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Meet the Staff: Janelle Hallett, Investment Associate

Meet the Staff: Janelle Hallett, Investment Associate

One of three people in the Investment Office, Janelle brings an art history perspective and funky style to the Ohio Arts Council (OAC). In this Meet the Staff Q&A, she tells us about her experiences as an arts administrator and which rock stars her kids are named after.

Q. How did you get started in the arts?
My grandma is very into the arts, and she used to take me to the Toledo Museum of Art a lot. I did classes there, and she would take us there on the weekends just as a thing to do. I was really into Picasso when I was younger. My grandpa would buy us books, and he started getting me art books and art history books—he was a history professor, so he was always encouraging that. My dad is a drummer, so I just had a lot of exposure from a lot of different art forms at a young age.  

I have an undergraduate degree in art history, and when I was nearing the end of my undergraduate career, I thought, “I don’t really know what I want to do with that degree.” I didn’t really want to pursue that path on a graduate level, but I still wanted to do something related to the arts. I started volunteering wherever I could find a place to do that. I volunteered with VSA Ohio and worked on their career forum in the arts, and then I worked on a status survey of arts education with the Alliance for Arts Education. And that’s where I met Donna S. Collins, who is now the OAC’s Executive Director.

I decided to go to graduate school for arts policy, and at the same time, I had a job at the Alliance and Ohio Citizens for the Arts. I didn’t intend to work full time and go to school, but it kind of worked out that way, so I just moved forward with both. I really liked the non-profit work, specifically in the arts, and I kept moving forward with that path.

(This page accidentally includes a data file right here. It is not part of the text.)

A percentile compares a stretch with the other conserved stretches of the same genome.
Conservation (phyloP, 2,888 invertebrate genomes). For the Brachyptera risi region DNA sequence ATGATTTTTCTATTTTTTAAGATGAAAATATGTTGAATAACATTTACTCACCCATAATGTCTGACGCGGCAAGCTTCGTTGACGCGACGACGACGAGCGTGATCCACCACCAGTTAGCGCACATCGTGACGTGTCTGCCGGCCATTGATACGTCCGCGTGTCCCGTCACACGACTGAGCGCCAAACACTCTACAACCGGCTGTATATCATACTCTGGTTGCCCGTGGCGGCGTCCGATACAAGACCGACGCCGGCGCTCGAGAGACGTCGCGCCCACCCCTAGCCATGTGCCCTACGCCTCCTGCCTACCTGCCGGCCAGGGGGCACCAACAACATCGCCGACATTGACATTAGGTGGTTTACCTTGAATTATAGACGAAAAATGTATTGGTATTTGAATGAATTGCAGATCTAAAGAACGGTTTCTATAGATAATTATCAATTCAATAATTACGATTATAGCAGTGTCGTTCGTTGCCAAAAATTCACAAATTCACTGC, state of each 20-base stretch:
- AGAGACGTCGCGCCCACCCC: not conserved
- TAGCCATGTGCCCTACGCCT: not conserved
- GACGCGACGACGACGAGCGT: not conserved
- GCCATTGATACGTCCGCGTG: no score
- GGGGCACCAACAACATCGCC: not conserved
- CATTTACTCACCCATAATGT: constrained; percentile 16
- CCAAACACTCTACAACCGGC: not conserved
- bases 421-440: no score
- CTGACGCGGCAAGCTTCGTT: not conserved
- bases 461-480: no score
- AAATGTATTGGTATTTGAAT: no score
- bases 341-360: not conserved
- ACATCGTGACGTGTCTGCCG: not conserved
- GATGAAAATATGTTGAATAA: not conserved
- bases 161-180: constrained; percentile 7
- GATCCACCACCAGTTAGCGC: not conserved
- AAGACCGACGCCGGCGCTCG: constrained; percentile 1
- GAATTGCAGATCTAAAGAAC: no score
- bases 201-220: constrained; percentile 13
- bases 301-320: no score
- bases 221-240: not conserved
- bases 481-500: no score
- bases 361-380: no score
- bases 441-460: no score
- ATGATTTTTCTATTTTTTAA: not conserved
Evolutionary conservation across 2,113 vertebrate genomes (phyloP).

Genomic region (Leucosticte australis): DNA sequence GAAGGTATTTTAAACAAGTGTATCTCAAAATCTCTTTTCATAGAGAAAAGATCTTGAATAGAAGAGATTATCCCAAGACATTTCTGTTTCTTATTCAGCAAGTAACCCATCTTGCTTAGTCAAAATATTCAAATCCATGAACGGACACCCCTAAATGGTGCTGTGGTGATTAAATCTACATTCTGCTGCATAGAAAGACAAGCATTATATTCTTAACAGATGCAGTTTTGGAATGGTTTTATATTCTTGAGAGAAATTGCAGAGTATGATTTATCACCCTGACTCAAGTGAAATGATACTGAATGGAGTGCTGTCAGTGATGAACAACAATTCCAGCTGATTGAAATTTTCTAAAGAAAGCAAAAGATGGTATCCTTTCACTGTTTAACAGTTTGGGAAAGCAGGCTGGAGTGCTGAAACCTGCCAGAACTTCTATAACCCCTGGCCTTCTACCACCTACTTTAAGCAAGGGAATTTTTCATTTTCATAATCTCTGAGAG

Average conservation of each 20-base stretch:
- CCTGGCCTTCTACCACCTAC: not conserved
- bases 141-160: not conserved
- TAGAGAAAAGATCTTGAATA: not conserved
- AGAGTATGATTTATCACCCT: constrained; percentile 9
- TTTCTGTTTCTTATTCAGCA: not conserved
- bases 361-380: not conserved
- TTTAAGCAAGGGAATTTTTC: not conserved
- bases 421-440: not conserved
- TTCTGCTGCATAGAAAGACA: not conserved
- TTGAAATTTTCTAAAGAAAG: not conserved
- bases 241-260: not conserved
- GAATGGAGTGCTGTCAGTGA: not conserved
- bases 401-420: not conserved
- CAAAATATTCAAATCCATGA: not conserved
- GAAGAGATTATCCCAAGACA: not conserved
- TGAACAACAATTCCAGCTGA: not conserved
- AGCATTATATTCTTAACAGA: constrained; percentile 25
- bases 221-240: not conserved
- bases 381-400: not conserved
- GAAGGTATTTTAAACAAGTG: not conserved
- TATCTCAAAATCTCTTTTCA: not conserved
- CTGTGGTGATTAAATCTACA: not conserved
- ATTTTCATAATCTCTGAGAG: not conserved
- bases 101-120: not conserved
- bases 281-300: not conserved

Q. What brought you to the OAC?
I worked alongside the OAC for about eight years when I worked for Ohio Citizens for the Arts and the Ohio Alliance for Arts Education. Part of my role at Ohio Citizens for the Arts was working on the Governor’s Awards for the Arts in Ohio event, and so I partnered with a lot of people at OAC, particularly in the Public Information Office, in planning that event. I had worked with a lot of people here (at the OAC) and then this Investment Associate job opened, so I thought it would be a natural progression for me. I was hoping to get a little more experience in the grants side of things because I had some previous experience writing and applying for grants, but I was excited about working on the funding side of it. 

Q. What does being a part of the OAC mean to you?
You get to support a lot of opportunities for other people to have. Being in the Investment Office, you get to see hundreds of projects allowing kids arts experiences they might not have. 

I work with the Big Yellow School Bus project a lot, and just the people who apply … they’re teachers, and they don’t typically apply for grants. A lot of times, they call and they’re a little bit intimidated by the process and they say, “I just wanted this experience for these children.”

I think just being able to see and make happen all these opportunities for people to experience art within their communities is a really great motivator. And we get to do fun stuff. There are fun perks where we get to go to some of these events and get out in the community and see the things that even just a couple thousand dollars helped make happen.

Q. What exactly does your position as an Investment Associate entail?
I usually tell people that my role is to handle the black and white of the grants side of things. If you have a question about the budget in the grant, I can help you with that. If you have questions about deadlines, I can give you your answer for that. “When is this due?” I can tell you that it's due on this date. The coordinators handle the gray area in terms of, “I have an idea for this project and where would that be the best fit for a grant?” As an Investment Associate, I deal more with the “yes and no” kind of answers. I also started when we developed ARTIE, the OAC’s online portal for grant management, and I’ve seen it develop from the ground up.